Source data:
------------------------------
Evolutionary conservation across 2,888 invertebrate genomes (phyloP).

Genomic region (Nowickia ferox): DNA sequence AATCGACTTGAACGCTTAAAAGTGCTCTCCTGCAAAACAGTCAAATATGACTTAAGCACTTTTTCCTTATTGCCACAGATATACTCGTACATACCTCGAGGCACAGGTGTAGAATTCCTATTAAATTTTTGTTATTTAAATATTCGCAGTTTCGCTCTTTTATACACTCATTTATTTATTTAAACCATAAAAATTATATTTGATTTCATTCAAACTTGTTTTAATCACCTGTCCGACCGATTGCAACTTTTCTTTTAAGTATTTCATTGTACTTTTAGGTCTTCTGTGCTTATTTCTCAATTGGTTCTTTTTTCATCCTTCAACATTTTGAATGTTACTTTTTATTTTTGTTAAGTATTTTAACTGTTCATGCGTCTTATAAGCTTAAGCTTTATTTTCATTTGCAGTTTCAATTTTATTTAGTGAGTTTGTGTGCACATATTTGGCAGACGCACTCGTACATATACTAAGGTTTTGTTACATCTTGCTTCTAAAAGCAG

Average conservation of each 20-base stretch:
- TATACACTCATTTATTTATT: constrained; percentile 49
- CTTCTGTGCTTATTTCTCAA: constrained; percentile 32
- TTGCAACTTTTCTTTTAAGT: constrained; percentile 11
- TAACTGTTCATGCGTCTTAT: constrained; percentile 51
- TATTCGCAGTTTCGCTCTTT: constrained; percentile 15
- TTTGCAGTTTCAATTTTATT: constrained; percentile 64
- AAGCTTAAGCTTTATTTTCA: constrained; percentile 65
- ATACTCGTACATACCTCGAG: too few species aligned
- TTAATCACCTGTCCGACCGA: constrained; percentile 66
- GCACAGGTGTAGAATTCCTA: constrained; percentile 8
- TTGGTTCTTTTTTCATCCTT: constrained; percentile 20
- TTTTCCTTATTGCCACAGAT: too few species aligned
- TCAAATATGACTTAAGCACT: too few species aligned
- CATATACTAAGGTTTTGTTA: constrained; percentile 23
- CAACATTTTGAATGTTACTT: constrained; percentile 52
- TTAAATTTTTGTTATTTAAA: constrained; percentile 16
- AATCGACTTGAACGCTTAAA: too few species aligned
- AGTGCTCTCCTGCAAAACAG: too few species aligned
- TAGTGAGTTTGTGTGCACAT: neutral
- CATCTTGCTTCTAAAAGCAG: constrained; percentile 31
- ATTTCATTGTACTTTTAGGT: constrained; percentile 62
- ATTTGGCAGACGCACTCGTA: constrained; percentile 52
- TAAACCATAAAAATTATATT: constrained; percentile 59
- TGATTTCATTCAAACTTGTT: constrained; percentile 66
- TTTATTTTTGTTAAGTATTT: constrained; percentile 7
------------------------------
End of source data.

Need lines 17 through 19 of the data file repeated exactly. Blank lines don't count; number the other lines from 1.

- CATATACTAAGGTTTTGTTA: constrained; percentile 23
- CAACATTTTGAATGTTACTT: constrained; percentile 52
- TTAAATTTTTGTTATTTAAA: constrained; percentile 16